This is the conclusion to the EXCLUSIVE Bonus Chapter:
The Children of the Shire
from The Wisdom of the Shire. Read the first section here.
Tolkien obviously loved his children. But strangely enough there is only one child portrayed in the entire Lord of the Rings trilogy, and he’s not even a Hobbit.* The simple truth is that Frodo, Sam, Merry and Pippin are the real children of the Shire. They have a child’s youthful innocence, exuberance and wonder without acting like annoying juveniles (except perhaps Pippin who is a borderline delinquent). The Hobbits are brave boys wandering through a world inhabited by the Big People and even bigger monsters.
The Shire was a kid-friendly place. Many Hobbits lived in extended families with lots of children running about. Frodo and his cousins could ramble across the countryside, exploring their world with a freedom that few kids in our world enjoy. In the summer the Hobbits weren’t stuck inside all day playing video games or watching TV. They were out merrily working in the fields with their families, or running through the meadows, contemplating the stars, learning about the trees and animals of the Shire, or experiencing the harmless joys of swiping some mushrooms from a farmer’s woods (or even sneaking a peek at an uncle’s mysterious journal).
What many parents don’t realize is that children, just like Hobbits, are pretty darn easy to entertain. I’m always astonished at the things that fascinate my kids and their gang of curious cousins. Hand them a shovel and tell them to go dig a hole and soon they’ve created a game more fascinating than an archeological dig. Or give them some paper, brushes and paint and watch the young Picassos at work. They might end up simply painting their own feet—like my little girl enjoys doing—but that’s an important form of self-expression too, albeit a messy one.
Bilbo Baggins raised Frodo all by himself after he came to live at Bag End and he might very well be the first stay-at-home dad in the history of literature.* For four years I took care of my son while my wife went back to work, and I gained a unique perspective on the raising of a child that most men never get to have. I decided I never wanted to rely on television as a babysitter, so we banished the obnoxious thing from our house. To fill our days my son and I took long walks in the woods near our home and made fairy houses out of sticks and leaves. We flew kites, explored the beach, made crazy art projects, played endless games of make-believe, concocted hundreds of adventures, and read countless books including The Hobbit.*
Reading The Hobbit out loud to a child makes you conscious of what a brilliant piece of writing it is.* Tolkien liked to read his stories out loud to his kids, and if you’ve ever heard one of the rare recordings of the author, the world of Middle-earth comes to radiant life by way of his distinct and silvery voice. Do you read out loud to your kids? Because even when they get older and can read for themselves, the odds are they would enjoy hearing your voices. Even now I love to hear my dad read out loud. And I can do a pretty amazing Hermione Granger imitation (if I do say so myself).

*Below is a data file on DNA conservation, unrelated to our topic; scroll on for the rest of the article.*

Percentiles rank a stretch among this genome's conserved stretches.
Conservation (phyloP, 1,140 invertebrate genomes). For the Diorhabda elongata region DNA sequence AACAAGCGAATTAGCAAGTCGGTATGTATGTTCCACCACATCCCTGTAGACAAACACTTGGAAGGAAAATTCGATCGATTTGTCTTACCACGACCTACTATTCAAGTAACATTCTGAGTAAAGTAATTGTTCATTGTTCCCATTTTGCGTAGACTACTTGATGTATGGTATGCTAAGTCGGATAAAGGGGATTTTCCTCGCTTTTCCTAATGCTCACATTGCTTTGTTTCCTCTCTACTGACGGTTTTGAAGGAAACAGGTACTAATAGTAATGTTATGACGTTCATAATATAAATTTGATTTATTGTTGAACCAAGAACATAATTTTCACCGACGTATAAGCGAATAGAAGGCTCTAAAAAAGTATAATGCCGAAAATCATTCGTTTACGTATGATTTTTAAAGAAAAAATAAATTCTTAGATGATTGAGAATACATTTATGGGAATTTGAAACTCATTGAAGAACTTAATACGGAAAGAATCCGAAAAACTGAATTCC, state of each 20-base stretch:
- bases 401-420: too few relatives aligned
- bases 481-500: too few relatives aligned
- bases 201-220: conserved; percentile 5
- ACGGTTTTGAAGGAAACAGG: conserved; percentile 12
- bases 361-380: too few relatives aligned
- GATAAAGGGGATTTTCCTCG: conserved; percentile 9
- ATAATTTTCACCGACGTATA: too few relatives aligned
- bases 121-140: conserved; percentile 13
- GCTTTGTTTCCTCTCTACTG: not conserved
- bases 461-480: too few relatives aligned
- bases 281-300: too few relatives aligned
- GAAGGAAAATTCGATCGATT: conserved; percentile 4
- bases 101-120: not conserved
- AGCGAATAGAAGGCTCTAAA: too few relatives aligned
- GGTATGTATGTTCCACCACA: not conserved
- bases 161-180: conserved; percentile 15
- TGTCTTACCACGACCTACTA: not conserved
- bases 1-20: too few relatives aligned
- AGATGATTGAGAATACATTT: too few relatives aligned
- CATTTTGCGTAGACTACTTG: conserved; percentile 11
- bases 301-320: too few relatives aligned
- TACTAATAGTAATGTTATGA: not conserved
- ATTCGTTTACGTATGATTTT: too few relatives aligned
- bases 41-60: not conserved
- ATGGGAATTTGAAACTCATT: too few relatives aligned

Sharing Tolkien’s books with my own child has been a great joy. After reading The Hobbit and starting in on The Fellowship of the Ring, my boy said to me with a sudden flash of insight “The Hobbit is about someone who goes on an adventure just for fun. But The Lord of the Rings is about a guy who goes on a quest because he has to, so he can save others.” By the end of The Lord of the Rings, the Hobbits have gone through many trials and terrors, but the core traits that make them Shire-folk remain intact. In fact, these traits have been amplified. The Hobbits are kinder, more generous, and wiser than they were at the start of the tale. Gandalf tells them they’ve become adults, and there’s nothing more he can do to help them on their path in life. He no longer has any fear for any of them, which is exactly the state of mind most parents are trying to achieve after shepherding their own children into adulthood.
Both of my kids, I’m certain, will learn a lot from Tolkien’s wonderful characters in the years to come.
About the author: Noble Smith is an award-winning playwright who has worked as a video game writer, a documentary film executive producer, and the media director of an international human rights foundation. He lives in the Pacific Northwest with his wife and children. Visit his website, ShireWisdom.com and follow him on Twitter @ShireWisdom.